He still was a rising star when he moved from English firm International Sports Management to Horizon in December 2011.

Yet that Nike contract and McIlroy's flourishing marketability persuaded Horizon that the time was right to amend and extend their contract with the Ulsterman.

In mid-March 2013, McIlroy signed the new deal, which required him to pay 15pc commission on future contracts (though Horizon's cut of the Nike deal would remain at 20pc until it expired in 2017). Meanwhile, they dropped their five per cent share of his prizemoney to zero.

Within weeks of signing that deal, the golfer informed Ridge in early April that he'd lost trust in him and that he intended to set-up his own management company.

By early summer, the setting-up of Rory McIlroy Inc was well in train.

The World No 1 might have saved himself the aggravation and expense of legal proceedings if advice sought from Dermot Desmond and, by extension, the Irish business icon's legal adviser in April 2013, had been followed.

Who's to say if Desmond's recommendation to "decide on a strategy for an amicable separation between Rory and Horizon" would have worked?

A series of events and mishaps from December 2012 to March 2013, each of which now appear relatively trivial to the casual outsider, plainly had the cumulative effect at that time of frustrating, then infuriating McIlroy and those closest to him.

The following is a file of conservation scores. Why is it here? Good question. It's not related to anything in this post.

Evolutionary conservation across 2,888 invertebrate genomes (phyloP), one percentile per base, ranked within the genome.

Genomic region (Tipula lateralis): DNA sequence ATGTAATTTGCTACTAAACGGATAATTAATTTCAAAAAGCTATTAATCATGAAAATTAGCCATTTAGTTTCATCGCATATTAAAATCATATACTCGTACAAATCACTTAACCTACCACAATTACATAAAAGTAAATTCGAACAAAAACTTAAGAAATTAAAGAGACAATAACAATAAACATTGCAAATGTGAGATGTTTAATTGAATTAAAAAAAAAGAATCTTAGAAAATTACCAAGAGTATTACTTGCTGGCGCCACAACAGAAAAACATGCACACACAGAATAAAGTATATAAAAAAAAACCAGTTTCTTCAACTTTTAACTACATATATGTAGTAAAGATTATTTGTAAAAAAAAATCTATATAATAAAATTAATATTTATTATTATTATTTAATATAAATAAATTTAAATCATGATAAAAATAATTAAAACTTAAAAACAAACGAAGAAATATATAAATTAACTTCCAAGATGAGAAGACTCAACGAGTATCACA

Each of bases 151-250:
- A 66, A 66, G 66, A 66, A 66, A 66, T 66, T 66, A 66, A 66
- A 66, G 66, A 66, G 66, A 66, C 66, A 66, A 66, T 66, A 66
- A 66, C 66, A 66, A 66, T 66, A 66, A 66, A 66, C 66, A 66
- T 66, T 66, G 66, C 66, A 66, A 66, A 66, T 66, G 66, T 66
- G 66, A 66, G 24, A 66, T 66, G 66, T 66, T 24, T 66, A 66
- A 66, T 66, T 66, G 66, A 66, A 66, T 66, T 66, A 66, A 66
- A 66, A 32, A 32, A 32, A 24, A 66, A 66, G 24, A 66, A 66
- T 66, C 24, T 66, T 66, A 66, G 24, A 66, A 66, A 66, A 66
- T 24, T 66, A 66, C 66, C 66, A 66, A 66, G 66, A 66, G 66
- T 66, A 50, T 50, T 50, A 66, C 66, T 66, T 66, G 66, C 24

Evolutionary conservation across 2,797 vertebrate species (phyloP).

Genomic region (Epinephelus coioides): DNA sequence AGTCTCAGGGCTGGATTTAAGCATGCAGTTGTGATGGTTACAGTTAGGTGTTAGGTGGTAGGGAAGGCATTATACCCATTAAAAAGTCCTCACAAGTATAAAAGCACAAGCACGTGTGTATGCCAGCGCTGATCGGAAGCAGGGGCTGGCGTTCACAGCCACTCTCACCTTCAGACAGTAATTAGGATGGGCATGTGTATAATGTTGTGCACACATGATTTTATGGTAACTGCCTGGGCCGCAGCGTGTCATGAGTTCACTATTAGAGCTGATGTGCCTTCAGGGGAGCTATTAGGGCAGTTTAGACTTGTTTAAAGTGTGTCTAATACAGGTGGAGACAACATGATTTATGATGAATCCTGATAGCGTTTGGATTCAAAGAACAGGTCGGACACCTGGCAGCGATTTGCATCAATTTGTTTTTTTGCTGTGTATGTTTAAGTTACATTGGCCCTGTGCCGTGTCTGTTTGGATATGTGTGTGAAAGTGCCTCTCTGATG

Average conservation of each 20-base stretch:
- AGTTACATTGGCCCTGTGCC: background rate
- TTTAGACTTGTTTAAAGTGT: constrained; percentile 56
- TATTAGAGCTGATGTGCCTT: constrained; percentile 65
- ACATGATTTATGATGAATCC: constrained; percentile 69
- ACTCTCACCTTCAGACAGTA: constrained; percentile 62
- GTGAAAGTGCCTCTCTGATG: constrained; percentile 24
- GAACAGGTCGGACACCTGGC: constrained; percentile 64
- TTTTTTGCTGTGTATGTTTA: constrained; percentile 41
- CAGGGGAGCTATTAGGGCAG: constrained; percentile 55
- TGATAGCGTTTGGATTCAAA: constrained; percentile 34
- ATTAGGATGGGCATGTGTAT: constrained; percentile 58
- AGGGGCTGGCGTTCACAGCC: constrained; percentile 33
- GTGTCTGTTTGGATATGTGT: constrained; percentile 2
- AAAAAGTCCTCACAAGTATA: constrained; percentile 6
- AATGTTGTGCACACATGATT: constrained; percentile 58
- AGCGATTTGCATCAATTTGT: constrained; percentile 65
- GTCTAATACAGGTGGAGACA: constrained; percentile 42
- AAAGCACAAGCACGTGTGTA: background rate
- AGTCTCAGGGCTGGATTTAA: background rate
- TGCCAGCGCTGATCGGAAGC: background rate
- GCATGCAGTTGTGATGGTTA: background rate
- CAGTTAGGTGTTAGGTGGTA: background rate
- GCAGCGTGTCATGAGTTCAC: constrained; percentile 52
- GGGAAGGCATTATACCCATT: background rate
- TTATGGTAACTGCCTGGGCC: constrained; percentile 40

The golfer's trust was replaced by anger and this was at the heart of their bitter legal battle to rescind the contract which bonded them together.

The reported settlement sum actually compares quite closely the commission which would have been due to Horizon over the five years of their agreement.

It was revealed last November, for example, that US$9m unpaid commission was due under the management deal, which by then had run one third of its course … making US$27m the sum-total for 60 months!

Spared the trauma of at least seven days under forensic cross-examination in the witness box, Rory McIlroy (Incorporated or otherwise) is, after two years, completely free to pursue his destiny on and off the course, especially April's bid for Career Grand Slam glory at The Masters.

Irish Independent